June 14, 2015

SEPARATE BUT EQUAL: University to Segregate Gay Students

The University of Oklahoma is building a segregated lounge for gay students.
Oddly enough, this segregation is being enacted at the behest of the LGBTQ community at the school. 

It is yet another example where liberally-minded groups seek to isolate themselves from outside opinions, where they are free to interact without having to socialize with people who practice other lifestyles.
How quickly those who shout about tolerance have changed their tune.
There was a time when society strove to be more tolerant of each other.
Especially in the United States, where nearly every ethnic, racial, and religious group is represented in some segment of the population, the concept of tolerance allowed for groups to peacefully coexist.
But intolerance can cut both ways. While it has traditionally been thought of something a majority holds towards a minority, we are now seeing more and more examples of intolerance coming from minority groups.
At OU, it is just a lounge, but the group isn’t content with that. They actually want an entire research center. Soon they may have their own schools.
Consider the double standard: could straight students have their own lounge without causing an uproar and national outrage?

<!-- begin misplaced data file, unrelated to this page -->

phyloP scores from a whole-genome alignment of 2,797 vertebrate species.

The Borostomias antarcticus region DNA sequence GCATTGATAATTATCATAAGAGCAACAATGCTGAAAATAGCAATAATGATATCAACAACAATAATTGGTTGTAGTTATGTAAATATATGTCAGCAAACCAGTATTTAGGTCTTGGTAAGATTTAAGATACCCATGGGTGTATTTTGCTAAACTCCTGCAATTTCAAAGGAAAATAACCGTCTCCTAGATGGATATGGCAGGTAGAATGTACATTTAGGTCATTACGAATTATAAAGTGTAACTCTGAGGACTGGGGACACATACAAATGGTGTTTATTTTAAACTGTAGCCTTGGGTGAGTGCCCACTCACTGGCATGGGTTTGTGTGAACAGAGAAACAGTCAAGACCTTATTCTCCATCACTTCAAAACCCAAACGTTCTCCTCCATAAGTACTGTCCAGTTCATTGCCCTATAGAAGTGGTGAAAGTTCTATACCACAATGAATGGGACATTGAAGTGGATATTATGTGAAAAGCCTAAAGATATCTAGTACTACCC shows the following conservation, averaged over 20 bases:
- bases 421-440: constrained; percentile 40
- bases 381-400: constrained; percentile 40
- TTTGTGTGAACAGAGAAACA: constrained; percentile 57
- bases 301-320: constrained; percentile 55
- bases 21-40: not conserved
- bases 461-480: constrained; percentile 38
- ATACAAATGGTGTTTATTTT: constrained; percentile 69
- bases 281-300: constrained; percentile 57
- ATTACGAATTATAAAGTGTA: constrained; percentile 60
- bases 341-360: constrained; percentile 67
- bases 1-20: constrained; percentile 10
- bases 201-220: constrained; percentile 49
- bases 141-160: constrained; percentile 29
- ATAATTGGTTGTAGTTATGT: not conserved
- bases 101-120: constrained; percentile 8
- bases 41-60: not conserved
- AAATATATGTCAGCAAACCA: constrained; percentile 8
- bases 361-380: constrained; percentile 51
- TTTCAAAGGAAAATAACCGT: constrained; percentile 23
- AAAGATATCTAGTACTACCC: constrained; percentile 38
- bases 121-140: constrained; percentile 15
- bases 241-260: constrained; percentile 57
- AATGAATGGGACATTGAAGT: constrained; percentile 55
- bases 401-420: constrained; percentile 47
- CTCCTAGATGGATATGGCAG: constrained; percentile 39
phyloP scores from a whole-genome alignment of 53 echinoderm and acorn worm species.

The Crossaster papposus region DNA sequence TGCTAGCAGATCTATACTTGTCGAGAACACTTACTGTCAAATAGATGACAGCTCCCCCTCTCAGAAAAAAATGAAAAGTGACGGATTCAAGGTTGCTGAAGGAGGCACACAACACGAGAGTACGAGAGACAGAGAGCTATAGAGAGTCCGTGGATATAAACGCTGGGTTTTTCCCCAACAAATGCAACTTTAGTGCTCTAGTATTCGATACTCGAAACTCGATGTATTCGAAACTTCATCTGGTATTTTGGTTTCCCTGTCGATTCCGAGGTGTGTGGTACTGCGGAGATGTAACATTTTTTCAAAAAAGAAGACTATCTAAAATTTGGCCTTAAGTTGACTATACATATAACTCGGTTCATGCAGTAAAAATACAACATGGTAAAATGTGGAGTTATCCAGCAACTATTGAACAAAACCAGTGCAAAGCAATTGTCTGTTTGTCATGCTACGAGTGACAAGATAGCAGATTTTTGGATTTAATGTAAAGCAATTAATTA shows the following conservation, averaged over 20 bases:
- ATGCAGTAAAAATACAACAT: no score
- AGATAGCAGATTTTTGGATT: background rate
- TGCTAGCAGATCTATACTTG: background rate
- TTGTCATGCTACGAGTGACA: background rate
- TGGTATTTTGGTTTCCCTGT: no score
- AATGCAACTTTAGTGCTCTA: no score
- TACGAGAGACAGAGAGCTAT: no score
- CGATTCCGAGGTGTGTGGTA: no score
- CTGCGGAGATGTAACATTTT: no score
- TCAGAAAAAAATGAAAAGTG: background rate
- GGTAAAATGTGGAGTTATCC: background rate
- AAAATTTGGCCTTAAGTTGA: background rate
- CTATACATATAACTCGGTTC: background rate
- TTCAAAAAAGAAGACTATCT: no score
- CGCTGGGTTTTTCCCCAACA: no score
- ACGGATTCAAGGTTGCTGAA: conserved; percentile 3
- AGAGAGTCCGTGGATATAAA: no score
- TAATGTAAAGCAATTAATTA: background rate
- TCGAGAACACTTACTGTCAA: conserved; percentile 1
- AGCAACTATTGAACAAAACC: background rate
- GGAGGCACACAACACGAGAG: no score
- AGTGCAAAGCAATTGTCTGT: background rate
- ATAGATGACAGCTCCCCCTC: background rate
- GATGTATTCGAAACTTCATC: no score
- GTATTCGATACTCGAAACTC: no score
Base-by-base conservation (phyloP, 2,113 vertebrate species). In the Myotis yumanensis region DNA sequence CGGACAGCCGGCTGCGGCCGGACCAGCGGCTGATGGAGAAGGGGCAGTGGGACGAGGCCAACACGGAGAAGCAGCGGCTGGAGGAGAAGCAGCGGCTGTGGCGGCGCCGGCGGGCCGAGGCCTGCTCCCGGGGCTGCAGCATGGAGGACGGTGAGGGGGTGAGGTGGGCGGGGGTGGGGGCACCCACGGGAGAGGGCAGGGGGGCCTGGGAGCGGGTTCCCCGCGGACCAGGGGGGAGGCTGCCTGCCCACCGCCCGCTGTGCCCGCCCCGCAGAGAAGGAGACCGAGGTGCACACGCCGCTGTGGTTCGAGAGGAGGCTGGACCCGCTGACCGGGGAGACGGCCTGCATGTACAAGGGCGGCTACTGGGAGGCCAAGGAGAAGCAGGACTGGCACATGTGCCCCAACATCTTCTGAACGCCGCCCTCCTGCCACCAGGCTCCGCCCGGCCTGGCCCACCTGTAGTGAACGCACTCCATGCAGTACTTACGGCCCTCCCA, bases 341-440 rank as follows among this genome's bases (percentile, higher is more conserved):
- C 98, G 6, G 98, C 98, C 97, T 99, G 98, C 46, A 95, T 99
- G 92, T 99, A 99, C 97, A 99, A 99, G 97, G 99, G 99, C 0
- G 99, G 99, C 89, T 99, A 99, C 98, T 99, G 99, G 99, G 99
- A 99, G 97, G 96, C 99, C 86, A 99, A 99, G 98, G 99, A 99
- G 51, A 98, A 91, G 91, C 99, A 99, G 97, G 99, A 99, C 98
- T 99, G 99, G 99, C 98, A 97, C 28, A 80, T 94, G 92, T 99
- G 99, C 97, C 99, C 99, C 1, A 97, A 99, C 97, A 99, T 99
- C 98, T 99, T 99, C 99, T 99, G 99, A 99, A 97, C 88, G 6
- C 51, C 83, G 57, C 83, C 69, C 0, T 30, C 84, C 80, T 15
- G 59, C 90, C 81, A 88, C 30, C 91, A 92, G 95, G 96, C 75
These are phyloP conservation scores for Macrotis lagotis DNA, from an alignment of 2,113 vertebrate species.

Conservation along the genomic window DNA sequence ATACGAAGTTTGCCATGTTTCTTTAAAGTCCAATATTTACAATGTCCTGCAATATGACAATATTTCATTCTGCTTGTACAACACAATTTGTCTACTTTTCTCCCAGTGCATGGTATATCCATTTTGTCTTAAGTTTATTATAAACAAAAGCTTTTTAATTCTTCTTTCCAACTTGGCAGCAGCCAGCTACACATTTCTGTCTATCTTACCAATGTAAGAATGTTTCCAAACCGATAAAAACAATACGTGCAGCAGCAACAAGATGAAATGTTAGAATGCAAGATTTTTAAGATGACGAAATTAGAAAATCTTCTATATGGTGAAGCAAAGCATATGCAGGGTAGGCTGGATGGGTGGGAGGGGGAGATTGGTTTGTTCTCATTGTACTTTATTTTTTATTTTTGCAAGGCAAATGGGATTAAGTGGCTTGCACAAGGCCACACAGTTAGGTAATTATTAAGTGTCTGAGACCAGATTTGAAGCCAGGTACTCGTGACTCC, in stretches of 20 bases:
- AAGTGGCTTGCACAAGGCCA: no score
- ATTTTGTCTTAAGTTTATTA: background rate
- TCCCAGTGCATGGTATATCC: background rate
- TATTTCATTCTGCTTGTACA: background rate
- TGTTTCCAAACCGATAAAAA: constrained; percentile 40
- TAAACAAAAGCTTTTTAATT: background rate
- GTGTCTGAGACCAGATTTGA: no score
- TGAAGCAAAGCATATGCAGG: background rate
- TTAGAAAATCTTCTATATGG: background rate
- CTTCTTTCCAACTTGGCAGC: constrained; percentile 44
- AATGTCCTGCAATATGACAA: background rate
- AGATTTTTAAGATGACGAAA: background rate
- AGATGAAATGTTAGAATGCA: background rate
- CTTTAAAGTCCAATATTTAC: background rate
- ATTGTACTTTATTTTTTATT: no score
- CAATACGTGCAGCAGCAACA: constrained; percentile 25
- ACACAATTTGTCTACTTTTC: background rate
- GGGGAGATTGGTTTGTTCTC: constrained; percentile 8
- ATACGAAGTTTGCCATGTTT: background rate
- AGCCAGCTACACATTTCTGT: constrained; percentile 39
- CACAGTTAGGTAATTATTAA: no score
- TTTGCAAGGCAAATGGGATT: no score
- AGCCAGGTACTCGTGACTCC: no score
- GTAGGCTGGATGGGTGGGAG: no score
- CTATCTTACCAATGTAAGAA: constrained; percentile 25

Of course not. But proponents will say this gives LBGTQ students a safe place. The insinuation is that OU’s campus is so hostile to gay students that they have to be separated for their safety. Somehow, I doubt that is an accurate depiction.

“There is still a lot of work to do,” said Alexander Ruggiers, who led the effort as part of the student group called Queer Inclusion.
“We definitely do not want this to be seen as our one victory and that we need to be happy with what we have now and forget all of the needs that are not being met on this campus.”
Do they not see the irony that a group called itself Queer Inclusion has actually found a way to exclude gay students from the existing student lounge? Maybe the group would be more aptly named Queer Isolation.

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